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Drawing & Mental Health

Today I felt curious, and googled a bit on drawing & mental health. I thought sharing my findings might maybe motivate some of you to draw as well if you're new to drawing, or haven't had a lot of motivation recently :3

"Research by the WHO Regional Office for Europe has shown that the use of artistic media in health care can have lasting benefits for health outcomes. The arts can [...] also reduce stress, which help to prevent or slow the progression of a range of conditions including cardiovascular diseases and even some cancers. Creating and experiencing the arts can have profound effects for those affected by mental illness. [...]  the use of art to process emotion can be effective in treating depression and anxiety; and associated social interaction can be an effective way to prevent risk factors of mental illness including loneliness, discrimination and reduced social capital."


"[...] a lot of research in the medical field has actually suggested that art — and, more specifically, being creative — is, in fact, quite useful for our mental and physical well-being. [...] Drawing, painting, or molding objects from clay has been scientifically proven to help people to deal with different kinds of trauma. In a comprehensive article on The Connection Between Art, Healing, and Public Health, Heather L. Stuckey and Jeremy Nobel say that '[a]rt helps people express experiences that are too difficult to put into words, such as a diagnosis of cancer.' '[A]rtistic self-expression,' they continue, 'might contribute to maintenance or reconstruction of a positive identity.'"


"[...] there's evidence that making art can lower stress and anxiety. [...] The paper also showed that there were no differences in health outcomes between people who identify as experienced artists and people who don't."


"The rhythmic, repetitive movement of drawing helps calm the mind. 'It's similar to mindfulness and meditation, yet it's more tangible and visual,' explains art psychotherapist Karin Angstrom. 'Sitting down to meditate can be quite daunting, but drawing and doodling takes that pressure off. It calms the mind and helps us deal with the overwhelming world we live in.' Karin believes just 10 minutes a day is enough to see really positive effects."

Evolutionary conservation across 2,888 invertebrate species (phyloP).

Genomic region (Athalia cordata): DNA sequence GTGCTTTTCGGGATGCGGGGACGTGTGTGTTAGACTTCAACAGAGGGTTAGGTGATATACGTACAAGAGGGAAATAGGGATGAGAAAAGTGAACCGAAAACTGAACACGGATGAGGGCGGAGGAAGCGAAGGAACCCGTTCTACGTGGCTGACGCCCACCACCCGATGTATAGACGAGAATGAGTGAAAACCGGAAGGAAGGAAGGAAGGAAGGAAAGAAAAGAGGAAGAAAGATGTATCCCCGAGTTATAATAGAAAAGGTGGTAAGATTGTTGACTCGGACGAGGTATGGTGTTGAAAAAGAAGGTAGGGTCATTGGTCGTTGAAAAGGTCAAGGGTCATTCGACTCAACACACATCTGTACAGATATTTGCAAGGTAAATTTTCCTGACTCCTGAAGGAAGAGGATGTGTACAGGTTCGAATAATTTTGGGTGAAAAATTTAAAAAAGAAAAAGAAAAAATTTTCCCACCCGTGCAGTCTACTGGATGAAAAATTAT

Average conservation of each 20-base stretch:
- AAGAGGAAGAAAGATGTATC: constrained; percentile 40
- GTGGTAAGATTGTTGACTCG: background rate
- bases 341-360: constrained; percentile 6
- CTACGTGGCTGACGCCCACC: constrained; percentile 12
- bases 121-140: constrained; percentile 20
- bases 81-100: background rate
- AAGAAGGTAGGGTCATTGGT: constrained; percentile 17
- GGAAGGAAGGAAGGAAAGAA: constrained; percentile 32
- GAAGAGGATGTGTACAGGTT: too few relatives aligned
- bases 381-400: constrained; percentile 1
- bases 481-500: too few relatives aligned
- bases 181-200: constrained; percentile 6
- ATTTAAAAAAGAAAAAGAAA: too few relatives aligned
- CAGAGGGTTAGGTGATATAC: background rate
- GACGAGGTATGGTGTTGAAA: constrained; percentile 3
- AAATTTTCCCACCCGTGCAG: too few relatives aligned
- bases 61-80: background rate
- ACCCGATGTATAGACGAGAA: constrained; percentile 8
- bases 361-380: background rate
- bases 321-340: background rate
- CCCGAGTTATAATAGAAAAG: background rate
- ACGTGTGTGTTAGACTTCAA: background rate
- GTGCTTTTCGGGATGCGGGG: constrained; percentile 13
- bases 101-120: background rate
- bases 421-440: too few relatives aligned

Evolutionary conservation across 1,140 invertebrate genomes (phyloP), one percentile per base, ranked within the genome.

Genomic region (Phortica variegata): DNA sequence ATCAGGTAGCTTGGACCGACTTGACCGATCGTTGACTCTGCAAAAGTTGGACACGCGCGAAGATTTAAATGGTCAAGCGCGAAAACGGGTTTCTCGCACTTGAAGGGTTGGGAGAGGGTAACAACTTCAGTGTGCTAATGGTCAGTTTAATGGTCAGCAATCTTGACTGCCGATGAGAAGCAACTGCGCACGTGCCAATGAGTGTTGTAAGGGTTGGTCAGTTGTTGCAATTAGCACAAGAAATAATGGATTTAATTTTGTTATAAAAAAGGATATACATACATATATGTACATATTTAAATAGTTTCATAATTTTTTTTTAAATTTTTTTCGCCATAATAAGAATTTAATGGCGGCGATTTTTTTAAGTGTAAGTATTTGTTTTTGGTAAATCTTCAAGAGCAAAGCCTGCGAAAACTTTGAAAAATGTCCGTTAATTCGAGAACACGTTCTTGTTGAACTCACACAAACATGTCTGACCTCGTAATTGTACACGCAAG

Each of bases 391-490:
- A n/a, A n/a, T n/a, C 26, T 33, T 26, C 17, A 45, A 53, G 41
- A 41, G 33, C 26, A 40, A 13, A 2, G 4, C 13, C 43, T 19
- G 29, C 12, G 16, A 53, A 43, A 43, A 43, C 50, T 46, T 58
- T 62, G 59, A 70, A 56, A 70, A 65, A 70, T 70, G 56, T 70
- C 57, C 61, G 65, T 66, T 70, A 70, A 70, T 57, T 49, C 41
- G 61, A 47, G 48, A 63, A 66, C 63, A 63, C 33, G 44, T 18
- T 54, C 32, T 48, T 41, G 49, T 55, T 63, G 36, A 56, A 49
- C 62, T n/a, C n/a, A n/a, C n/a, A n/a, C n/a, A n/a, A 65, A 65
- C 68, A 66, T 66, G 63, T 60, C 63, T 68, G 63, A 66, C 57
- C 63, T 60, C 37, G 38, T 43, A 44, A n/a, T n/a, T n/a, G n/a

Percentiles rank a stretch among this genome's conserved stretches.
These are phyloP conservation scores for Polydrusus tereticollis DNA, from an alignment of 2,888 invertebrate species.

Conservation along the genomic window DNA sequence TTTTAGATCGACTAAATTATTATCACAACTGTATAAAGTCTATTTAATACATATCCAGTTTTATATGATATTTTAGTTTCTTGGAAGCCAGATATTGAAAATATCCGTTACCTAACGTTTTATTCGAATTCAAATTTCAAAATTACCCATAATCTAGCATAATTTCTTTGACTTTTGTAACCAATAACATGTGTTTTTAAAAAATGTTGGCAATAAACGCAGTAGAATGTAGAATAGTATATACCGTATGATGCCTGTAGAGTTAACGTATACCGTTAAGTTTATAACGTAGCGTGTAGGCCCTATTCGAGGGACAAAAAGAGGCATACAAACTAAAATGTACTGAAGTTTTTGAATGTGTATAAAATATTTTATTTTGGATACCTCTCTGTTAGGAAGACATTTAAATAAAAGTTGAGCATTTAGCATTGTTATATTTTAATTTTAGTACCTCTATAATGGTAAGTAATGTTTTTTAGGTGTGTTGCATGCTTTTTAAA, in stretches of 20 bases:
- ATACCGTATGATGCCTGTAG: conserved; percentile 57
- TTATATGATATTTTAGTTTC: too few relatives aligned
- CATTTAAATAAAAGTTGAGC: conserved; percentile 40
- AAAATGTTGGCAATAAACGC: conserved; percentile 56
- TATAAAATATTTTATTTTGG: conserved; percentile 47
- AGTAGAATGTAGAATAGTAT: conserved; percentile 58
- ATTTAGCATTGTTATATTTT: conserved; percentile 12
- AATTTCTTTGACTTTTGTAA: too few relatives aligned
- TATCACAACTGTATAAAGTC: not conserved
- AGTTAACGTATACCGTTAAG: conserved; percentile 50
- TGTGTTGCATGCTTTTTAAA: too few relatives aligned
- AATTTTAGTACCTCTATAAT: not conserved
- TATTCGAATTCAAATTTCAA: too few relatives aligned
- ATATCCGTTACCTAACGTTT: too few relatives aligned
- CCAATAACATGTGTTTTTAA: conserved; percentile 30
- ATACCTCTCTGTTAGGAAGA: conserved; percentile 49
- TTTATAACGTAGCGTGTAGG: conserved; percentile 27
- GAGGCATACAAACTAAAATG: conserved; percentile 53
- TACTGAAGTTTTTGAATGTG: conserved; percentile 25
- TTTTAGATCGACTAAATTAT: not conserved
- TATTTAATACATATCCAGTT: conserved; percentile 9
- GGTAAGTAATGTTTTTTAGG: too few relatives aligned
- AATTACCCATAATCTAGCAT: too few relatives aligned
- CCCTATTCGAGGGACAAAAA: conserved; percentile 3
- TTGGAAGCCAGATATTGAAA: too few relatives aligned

"According to the study, drawing strengthens memory by perfectly integrating visual, semantic, and motor aspects of the memory trace. [...] A growing body of researchers underscores that there is a positive connection between the creative process of making art and our personal happiness. [...] Creating and appreciating art, both, lead to a reduction in the cortisol or the stress hormone levels. [...] In a study published in the National Center of Biotechnology Information, it was revealed that our control over emotional pain and depression is significantly enhanced by creativity."


"In all 4 areas of creative artistic expression reviewed here, there are clear indications that artistic engagement has significantly positive effects on health. [...] Despite methodological and other limitations, the studies included in our review appear to indicate that creative engagement can decrease anxiety, stress, and mood disturbances. It is not unreasonable to assume that future studies involving better methodology and more consistent assessment of outcomes will demonstrate the ability of creative engagement to improve psychological and physical well-being and quality of life. As can be seen from our analysis, it is likely that creative engagement contributes to many aspects of physiological and psychological conditions typically associated with improved health status."


"Drawing and sketching in particular have been connected with improved creativity, memory, and stress relief [...] According to research from the National Center of Biotechnology Information, drawing enables the ability to think in a different manner, encouraging open-ended thought and creativity. The personal development and problem-solving skills that emerge from uninterrupted sketching can be applied to everyday occurrences. These traits enable critical thinking skills, which can produce new insights and creative thoughts."


"The findings from Drake’s study came down firmly in one camp. 'You might assume that drawing works on mood by allowing people to express negative emotions and thus release them. This is the catharsis view of art,' Drake says. 'But we find something different: What works best for mood repair is distraction from negative emotions through drawing. This is consistent with the emotion regulation literature, which shows that getting people to think about something other than their negative emotions is more effective [than venting them].'"


"Studies have shown that expressing themselves through art can help people with depression, anxiety, or cancer, too."

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Added: 4 months, 1 week ago
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